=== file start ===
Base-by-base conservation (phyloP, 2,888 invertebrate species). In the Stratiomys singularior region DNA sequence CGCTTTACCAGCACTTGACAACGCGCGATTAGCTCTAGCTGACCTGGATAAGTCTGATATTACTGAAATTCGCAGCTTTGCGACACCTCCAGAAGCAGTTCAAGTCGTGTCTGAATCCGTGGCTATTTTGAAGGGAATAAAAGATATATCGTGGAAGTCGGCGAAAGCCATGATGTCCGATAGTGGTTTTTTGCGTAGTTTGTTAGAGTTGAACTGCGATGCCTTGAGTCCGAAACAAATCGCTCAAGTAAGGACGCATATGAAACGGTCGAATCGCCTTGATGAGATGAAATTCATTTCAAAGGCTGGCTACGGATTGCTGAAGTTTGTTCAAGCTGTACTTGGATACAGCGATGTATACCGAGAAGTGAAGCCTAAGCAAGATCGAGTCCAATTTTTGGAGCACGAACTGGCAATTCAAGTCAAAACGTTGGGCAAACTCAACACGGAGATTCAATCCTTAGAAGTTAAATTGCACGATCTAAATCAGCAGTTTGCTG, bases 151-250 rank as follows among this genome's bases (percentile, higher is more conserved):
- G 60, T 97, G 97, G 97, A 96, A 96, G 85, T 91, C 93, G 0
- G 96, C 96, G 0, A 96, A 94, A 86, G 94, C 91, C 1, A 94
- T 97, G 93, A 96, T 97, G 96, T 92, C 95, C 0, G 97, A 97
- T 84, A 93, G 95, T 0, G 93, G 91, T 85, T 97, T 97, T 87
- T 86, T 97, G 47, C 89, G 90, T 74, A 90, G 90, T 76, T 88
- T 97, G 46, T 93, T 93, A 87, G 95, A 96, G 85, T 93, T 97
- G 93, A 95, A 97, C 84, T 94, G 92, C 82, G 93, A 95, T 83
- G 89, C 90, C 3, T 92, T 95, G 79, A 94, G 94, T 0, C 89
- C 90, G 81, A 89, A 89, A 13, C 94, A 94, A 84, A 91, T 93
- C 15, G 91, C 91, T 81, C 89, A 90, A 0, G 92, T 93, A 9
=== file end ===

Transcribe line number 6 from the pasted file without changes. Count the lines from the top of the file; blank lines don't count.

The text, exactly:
- T 86, T 97, G 47, C 89, G 90, T 74, A 90, G 90, T 76, T 88